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Laid-back Gorka fields requests in Saratoga show

Laid-back Gorka fields requests in Saratoga show

Folk musician John Gorka started off his Thursday night show for Caffé Lena in the same way he be...

Folk musician John Gorka started off his Thursday night show for Caffé Lena in the same way he began his set at the Eighth Step in Schenectady last May: with a reverent, hushed cover of “When Doves Cry” by the artist Prince, his fellow Minnesotan.

“If you’d told me I’d be doing a Prince song at the start of the year, I’d never believe it. It’s been that kind of year,” Gorka said of 2016, which in the musical world brought the deaths of several legendary artists, including Prince, David Bowie and Leonard Cohen.

But aside from that opening number, much about Gorka’s show was different this time, in part because the wry singer-songwriter took “mental, written and spoken” requests from the crowd for much of the night.

Wearing a dark blazer and playing acoustic guitar, Gorka performed from the corner of the dining room at Anne’s Washington Inn on South Broadway in Saratoga Springs — which inspired him to play “Working in Corners” for his second number, a song by country songwriter Nanci Griffith about being penned in.

The inn provided a temporary location for Caffé Lena, as the folk venue is currently undergoing significant renovations but plans to reopen at its longtime Phila Street address on Dec. 30, said Caffé director Sarah Craig while introducing the show.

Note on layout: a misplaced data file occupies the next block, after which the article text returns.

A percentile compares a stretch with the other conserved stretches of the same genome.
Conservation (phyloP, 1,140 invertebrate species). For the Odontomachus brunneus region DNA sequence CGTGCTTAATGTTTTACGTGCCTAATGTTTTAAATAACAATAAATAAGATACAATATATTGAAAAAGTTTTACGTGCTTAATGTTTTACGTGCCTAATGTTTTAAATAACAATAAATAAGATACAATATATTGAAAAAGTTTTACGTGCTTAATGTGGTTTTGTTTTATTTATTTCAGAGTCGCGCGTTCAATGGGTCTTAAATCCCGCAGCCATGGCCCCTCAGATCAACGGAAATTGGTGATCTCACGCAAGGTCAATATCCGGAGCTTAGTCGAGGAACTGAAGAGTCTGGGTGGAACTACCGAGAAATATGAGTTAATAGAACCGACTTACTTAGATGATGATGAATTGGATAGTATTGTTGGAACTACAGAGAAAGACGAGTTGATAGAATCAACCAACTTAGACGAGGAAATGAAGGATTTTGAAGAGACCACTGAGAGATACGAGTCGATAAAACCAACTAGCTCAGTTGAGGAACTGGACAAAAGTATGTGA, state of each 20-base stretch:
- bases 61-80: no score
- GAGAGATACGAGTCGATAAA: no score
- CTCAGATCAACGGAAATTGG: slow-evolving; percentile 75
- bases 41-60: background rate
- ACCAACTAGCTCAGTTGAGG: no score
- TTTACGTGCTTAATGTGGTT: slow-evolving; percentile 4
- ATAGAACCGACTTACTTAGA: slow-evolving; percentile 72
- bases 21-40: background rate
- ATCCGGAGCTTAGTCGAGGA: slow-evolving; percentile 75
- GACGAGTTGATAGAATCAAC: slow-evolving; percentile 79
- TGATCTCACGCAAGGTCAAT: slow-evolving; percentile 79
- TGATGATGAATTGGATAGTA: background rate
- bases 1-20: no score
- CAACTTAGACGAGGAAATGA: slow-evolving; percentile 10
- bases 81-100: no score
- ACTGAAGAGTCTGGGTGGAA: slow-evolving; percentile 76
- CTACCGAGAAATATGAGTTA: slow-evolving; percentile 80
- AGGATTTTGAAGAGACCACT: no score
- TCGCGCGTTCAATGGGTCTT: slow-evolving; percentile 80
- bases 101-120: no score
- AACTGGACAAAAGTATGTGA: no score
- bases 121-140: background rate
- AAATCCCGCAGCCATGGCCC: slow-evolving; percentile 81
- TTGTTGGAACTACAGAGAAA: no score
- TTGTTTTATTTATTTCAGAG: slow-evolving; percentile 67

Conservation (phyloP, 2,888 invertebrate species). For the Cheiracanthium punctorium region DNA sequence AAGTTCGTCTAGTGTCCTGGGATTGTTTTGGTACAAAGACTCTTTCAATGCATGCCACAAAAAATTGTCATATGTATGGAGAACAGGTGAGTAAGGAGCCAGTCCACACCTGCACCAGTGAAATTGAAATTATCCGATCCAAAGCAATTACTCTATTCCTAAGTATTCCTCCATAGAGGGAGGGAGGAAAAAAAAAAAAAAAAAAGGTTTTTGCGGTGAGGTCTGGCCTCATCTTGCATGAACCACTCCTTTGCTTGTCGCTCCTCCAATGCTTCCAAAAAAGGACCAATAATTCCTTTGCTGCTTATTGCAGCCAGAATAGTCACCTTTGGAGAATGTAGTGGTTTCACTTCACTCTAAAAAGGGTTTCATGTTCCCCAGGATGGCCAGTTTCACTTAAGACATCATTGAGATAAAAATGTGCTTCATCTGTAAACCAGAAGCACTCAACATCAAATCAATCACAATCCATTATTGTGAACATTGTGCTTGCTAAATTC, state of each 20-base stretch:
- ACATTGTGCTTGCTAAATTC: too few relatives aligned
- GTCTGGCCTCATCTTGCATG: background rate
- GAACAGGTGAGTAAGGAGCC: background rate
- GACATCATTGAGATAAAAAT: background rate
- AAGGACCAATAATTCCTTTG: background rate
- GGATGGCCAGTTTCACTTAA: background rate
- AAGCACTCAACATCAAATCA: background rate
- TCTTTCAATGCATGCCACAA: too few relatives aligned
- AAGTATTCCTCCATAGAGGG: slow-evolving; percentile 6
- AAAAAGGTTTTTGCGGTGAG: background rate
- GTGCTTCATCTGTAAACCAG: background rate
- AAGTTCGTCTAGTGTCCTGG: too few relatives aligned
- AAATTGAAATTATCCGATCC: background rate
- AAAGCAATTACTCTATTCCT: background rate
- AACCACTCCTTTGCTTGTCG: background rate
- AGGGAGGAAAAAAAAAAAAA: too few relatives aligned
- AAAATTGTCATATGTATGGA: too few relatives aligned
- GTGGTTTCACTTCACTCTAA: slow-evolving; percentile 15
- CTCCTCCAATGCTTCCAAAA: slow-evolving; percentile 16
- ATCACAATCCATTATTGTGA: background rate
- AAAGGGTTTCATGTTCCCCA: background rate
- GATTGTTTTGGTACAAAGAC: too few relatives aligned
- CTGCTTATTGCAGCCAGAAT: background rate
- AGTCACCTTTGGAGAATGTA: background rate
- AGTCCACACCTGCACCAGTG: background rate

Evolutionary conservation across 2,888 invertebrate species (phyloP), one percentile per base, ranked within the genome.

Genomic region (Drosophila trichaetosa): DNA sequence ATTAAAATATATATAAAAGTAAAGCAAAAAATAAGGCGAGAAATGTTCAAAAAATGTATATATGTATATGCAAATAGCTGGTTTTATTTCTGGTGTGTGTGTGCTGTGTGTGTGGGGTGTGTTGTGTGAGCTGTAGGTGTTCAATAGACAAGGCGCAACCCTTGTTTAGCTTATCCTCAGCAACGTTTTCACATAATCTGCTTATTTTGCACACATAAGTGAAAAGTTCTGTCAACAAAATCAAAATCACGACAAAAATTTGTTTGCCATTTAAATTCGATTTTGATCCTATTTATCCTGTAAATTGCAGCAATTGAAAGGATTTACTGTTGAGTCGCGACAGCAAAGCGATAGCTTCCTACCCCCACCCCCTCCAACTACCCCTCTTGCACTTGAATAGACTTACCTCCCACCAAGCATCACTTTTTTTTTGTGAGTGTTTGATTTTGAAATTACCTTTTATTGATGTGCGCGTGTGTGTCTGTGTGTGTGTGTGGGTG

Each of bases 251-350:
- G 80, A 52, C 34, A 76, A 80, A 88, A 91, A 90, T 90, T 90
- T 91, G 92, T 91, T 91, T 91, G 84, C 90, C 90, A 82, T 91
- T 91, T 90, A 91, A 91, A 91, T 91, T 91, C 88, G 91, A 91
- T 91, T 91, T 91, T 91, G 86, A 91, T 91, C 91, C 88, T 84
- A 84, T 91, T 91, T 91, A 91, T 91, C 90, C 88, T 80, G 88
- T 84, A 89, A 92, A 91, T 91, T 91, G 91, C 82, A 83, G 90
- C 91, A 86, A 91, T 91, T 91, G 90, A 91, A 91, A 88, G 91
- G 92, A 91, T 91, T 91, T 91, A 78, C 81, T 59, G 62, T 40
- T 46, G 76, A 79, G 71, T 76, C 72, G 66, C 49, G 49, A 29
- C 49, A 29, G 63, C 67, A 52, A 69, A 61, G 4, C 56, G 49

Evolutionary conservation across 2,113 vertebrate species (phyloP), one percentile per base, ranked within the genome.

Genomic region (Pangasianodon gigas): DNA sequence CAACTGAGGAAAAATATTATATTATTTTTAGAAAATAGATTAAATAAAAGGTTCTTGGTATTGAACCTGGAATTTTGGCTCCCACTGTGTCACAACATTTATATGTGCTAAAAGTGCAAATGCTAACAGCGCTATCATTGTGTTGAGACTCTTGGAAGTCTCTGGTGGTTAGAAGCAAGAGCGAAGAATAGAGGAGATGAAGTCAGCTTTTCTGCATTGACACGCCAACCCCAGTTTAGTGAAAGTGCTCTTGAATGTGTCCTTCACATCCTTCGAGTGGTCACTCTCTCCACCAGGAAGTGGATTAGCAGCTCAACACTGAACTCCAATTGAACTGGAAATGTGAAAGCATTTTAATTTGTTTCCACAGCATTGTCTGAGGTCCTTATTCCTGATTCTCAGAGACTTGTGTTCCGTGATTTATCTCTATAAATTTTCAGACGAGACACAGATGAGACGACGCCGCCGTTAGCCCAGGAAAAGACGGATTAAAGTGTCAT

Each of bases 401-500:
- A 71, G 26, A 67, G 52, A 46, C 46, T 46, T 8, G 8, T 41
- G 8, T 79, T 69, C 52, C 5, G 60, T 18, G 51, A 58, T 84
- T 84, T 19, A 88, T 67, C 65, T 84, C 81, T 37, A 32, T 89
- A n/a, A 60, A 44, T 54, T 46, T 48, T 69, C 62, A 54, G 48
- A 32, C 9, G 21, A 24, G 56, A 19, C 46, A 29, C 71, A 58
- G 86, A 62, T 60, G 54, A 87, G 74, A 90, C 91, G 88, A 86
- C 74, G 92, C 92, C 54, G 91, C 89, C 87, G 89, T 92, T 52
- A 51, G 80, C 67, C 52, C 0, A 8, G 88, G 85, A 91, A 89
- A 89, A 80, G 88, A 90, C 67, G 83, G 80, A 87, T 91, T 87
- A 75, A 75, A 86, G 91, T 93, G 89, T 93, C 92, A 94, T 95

Gorka has a long history with Caffé Lena, first playing at the coffeehouse in 1985 and returning regularly since then. But among his longtime fans present this night, there were newcomers in the audience, and for them he played the autobiographical tune “I’m from New Jersey,” a charmingly witty song about unflappable yet maligned residents of the Garden State.

With tousled gray hair and a neatly trimmed beard, the 58-year-old peppered the show with anecdotes about his folk music career — starting with his early college days in Bethlehem, Pennsylvania, when he first started playing open mic nights and made a name for himself at Godfrey Daniels, a local folk coffeehouse where he opened for many folk music greats.

Demonstrating his ability to juxtapose light-hearted, funny fare with songs of heart-stopping seriousness, Gorka offered up “Land of the Bottom Line,” a thoughtful and melancholy tune about struggling to find meaning in life while making a living; “Good,” a “fast, old, positive” song; and “Outnumbered,” a touching song about the endurance of true love.

Earlier this year Gorka released “Before Beginning: The Unreleased ‘I Know,’ ” a revisited collection of recordings from 1985, which were originally shelved when he decided to re-record the songs for his debut album.

He largely passed over that release, though, playing instead a mixture of newer and older tunes mostly by request, including “Italian Girls” about his New Jersey childhood; “Blue Chalk” about friends making unfortunate choices; “Prom Night in Pigtown,” a satirical tune about a high school reunion; “Where the Bottles Break,” a scathing early ’90s tune about gentrification that skewers Donald Trump; and “I Saw a Stranger with Your Hair,” a stunning love song.

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